Sites without a history of prior linking. Links from trusted but previously unconnected networks receive substantial weight in rankings. That means a new link from a quality site—an industry magazine, for example—that has never linked to your site in the past can deliver a big search ranking improvement.

Sites ranked highly in similar target keyword searches. This refers to sites listed in the top 10 or 20 results for searches that use the same keywords that your firm targets. Even ignoring direct competitors, the top 20 results often present some of the best new linking opportunities.

Sites that are geographically similar to yours. Google knows where every website is located and where each search is conducted from, and it tries to match sites and searchers geographically through a process called geotargeting. So one of the strongest link-building tactics for local rankings is to acquire local-based links. A good idea here is to think about your firm’s community participation and the logical links that result. You might link with the local Rotary club or chamber of commerce site, regional business and association directories, and education institutions (especially if any of your lawyers work there as adjunct faculty).

Fresh links. Links are most valuable when they are either very new or very old. Links coming into your site are given the most weight when they are under a month old or when they have aged for years. You can’t create an aged link out of nowhere, of course—but you can control the flow of new links, either directly from other firm-owned web properties (blogs, for example) or by creating fresh link-worthy content inspiring others to link to you.

A note about “no-follow” links. Back in January 2005, Google introduced the “no-follow” attribute for links. This was done so that Google’s indexing spiders would ignore hyperlinks coming from within blog comments, in an effort to reduce webspam on blogs. According to Google, “No-follow provides a way for webmasters to tell search engines ‘Don’t follow links on this page’ or ‘Don’t follow this specific link’—and more importantly, as Google has put it, “those links won’t get any credit when we rank websites in our search results.” This attribute’s original intent quickly spread beyond removing link value for blog comments and it’s now used on today’s most popular social networks—Facebook, LinkedIn and Twitter—where every individual outbound link has the no-follow attribute affixed.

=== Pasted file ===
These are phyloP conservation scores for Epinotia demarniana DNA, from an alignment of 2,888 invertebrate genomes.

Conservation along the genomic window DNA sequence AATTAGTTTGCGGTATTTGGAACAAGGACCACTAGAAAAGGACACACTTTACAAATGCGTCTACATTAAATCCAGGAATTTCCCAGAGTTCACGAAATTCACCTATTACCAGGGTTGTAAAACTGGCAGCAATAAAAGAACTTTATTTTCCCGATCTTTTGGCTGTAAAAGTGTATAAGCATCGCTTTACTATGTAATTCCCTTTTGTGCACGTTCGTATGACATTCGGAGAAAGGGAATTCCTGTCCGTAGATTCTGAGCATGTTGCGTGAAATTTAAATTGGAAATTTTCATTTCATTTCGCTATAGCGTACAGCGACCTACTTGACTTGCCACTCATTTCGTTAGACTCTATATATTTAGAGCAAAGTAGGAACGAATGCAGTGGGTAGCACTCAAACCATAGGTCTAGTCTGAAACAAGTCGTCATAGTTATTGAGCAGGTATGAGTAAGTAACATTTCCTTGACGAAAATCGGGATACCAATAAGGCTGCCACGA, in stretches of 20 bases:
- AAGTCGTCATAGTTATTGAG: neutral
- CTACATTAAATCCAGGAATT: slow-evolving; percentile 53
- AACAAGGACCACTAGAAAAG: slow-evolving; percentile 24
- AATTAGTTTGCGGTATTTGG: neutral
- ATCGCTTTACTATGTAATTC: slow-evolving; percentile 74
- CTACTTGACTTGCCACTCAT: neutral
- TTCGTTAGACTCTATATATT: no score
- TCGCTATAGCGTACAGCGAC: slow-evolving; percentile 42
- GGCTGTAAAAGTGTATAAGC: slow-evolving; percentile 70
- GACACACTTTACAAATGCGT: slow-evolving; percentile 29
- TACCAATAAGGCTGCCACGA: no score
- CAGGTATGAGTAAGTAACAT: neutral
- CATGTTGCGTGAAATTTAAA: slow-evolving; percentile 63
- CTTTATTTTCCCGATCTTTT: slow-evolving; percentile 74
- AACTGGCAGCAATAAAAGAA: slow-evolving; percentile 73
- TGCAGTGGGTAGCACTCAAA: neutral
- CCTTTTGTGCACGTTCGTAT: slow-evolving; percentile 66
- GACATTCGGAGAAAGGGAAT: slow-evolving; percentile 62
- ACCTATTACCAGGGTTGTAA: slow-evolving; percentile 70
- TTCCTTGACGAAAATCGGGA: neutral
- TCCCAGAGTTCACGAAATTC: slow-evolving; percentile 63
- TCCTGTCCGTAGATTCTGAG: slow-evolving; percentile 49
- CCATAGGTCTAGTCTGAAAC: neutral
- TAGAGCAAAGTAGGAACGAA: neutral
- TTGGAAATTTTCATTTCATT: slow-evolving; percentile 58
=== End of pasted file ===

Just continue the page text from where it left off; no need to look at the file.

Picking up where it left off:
However, the fact that social networks have effectively become “link black holes” for purposes of boosting site rankings is not the point. What is important is that (1) firms recognize that social media participation is not a direct means to boosting Google rankings, and (2) when building links into their websites, firms should be cognizant of whether those links are actually passing the value test. Ultimately, at least in the case of social networks, the connections generated provide the true value and—in addition to all the other marketing-oriented benefits—make participation a critical component in the firm’s overall link-building efforts.

The Final Word in SEO: Aim for Quality Content
Now that we’ve laid out these guidelines, we’re tempted to tell you to forget them all. In the end, what you most need to remember about optimizing your firm’s website is that—above all else—you need to provide quality content in a simple, user-friendly design. If your site is well written and effectively communicates who you are and what your practice is about, the search engines will find you. So don’t get hung up on SEO technicalities. Focus on communication.

In other words, your primary goal is to create a site that allows visitors to easily determine whether you are the lawyer who is best able to solve their problem. That’s all they really want to know.

This article is based on the authors’ 2011 ABA TECHSHOW presentation “Web Site 201: Optimize and Get Noticed.” For information on the full paper and other conference materials, visit www.techshow.com.